TSA ‘Behavioral Officers’ look for the obvious

Our pals over at AOL Travel are reporting that the TSA has “behavioral indicator officers” who attempt to observe people in security lines to determine if anyone is a security risk. So, if you still think that it’s funny to make bomb jokes while waiting to pass through the x-ray machine, you might want to start working on some new material. The TSA, meanwhile, might want to consider that travel, in general, and airport security, in particular, tend to make even the most docile people uncomfortable. Are the Behavior Detection Officers (that’s the TSA’s official term) keeping us safer or just adding another layer of nuisance to the airport security process?According to the TSA website,

TSA’s BDO-trained security officers are screening travelers for involuntary physical and physiological reactions that people exhibit in response to a fear of being discovered. TSA recognizes that an individual exhibiting some of these behaviors does not automatically mean a person has terrorist or criminal intent. BDOs do, however, help our security officers focus appropriate resources on determining if an individual presents a higher risk or if his/her behavior has a non-threatening origin. Individuals exhibiting specific observable behaviors may be referred for additional screening at the checkpoint to include a handwanding, limited pat down and physical inspection of one’s carry-on baggage. Referrals are based on specific observed behaviors only, not on one’s appearance, race, ethnicity or religion.

You know who exhibits involuntary physical and physiological reactions in response to TSA screenings? A very large segment of the population. Between patting down children, radiating travelers and blatant xenophobia, the TSA hasn’t exactly installed confidence in the general public. So, it’s only natural that completely innocent travelers might exhibit signs of fear while waiting to be screened by poorly trained security agents.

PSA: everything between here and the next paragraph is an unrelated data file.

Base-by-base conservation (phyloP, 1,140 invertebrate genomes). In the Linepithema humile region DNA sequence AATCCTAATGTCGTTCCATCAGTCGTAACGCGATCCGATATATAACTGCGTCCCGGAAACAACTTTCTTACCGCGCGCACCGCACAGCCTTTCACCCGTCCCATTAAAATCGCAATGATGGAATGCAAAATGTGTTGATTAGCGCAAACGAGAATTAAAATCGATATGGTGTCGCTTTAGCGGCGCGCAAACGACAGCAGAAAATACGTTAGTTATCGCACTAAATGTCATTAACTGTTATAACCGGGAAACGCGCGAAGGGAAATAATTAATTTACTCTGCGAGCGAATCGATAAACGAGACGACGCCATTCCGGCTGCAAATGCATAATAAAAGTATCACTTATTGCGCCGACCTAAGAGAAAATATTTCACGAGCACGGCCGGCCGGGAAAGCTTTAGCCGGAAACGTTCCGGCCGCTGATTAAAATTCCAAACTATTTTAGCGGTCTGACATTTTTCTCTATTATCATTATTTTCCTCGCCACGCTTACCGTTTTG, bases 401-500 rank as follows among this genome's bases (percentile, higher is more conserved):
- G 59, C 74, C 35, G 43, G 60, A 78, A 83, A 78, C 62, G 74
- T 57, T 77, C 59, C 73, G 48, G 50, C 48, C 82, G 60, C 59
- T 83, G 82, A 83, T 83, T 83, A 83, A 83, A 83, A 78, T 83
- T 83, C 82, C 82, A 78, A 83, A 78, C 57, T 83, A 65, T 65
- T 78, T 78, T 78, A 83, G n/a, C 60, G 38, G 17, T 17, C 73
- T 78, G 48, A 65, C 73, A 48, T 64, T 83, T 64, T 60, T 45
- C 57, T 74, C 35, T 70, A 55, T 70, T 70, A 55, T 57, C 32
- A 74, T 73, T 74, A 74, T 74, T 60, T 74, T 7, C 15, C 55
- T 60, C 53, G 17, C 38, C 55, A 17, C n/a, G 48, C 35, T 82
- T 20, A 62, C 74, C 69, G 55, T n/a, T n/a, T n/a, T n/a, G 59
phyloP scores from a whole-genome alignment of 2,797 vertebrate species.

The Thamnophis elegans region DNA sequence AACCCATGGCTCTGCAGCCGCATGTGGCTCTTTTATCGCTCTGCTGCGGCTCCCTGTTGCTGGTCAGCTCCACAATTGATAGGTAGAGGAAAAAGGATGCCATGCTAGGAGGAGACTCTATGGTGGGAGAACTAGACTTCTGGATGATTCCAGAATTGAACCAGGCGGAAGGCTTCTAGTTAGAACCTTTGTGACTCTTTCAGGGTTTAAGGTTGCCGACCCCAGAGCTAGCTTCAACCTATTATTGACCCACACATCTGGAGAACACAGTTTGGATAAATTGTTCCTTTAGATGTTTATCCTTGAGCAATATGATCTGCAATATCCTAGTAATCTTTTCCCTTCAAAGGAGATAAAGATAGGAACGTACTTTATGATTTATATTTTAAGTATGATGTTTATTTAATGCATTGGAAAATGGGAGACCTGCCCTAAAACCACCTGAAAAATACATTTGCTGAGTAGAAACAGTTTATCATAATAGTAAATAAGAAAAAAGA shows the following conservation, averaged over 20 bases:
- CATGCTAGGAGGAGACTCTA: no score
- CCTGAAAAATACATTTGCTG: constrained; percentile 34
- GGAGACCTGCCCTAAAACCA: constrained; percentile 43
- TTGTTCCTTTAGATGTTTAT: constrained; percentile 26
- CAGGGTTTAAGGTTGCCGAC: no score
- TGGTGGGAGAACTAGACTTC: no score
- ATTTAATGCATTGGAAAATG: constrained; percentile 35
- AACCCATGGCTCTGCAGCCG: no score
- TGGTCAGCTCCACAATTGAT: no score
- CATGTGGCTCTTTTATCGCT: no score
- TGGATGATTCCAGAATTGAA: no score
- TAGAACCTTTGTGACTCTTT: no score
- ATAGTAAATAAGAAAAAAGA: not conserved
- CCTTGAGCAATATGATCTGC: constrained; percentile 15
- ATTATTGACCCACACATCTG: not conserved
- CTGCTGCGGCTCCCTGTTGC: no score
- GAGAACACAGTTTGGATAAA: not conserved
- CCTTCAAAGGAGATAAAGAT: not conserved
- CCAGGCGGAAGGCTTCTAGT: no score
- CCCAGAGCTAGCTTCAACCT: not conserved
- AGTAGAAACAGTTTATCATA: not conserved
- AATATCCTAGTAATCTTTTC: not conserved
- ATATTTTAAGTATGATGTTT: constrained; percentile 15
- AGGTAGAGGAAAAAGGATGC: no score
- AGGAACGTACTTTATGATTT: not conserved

At present, all travelers are presumed guilty until scanned innocent. That makes many people outraged, nervous and downright scared. Will these TSA Behavior Detection Officers be able to differentiate an anxious terrorist and a nervous flier? Seeing as how how the TSA has a history of overstepping its bounds, it’s hard for us to be confident in their profiling skills.

Oh, and there’s that word: profiling. Sure, the TSA statement specifically says that these officers are not looking at anyone’s “appearance, race, ethnicity or religion,” but this still opens the door to sweeping generalizations or assumptions about anyone who simply looks nervous. Some people are so terrified of flying that they start sweating and acting nervously the moment they enter an airport. What happens if you happen to be a dark-skinned, bearded aerophobic? Seems to me that you’ll be singled out and forced to explain to a TSA officer who has singled you out as a risk that you are scared to fly.

What the TSA’s website fails to explain is what types of training these Behavior Detection Officers have received. There are pyschologists who spend their entire careers studying human behaviors and responses to fear. What have these TSA officers been taught? Who taught them?

Terrorists, one would imagine, are psychopaths. People who are detached from reality are more likely to be at peace with their dangerous decisions. A terrorist can act calmly going through security. A nervous flier or a traveler who is offended by be treated like a criminal will exhibit fear. At the end of the day, it seems that the presence of these Behavior Detection Officers will just make more innocent people nervous.

What will these Behavior Detection Officers find? Most likely, a lot of people who are scared to fly, hate the TSA or who just simply have overactive sweat glands.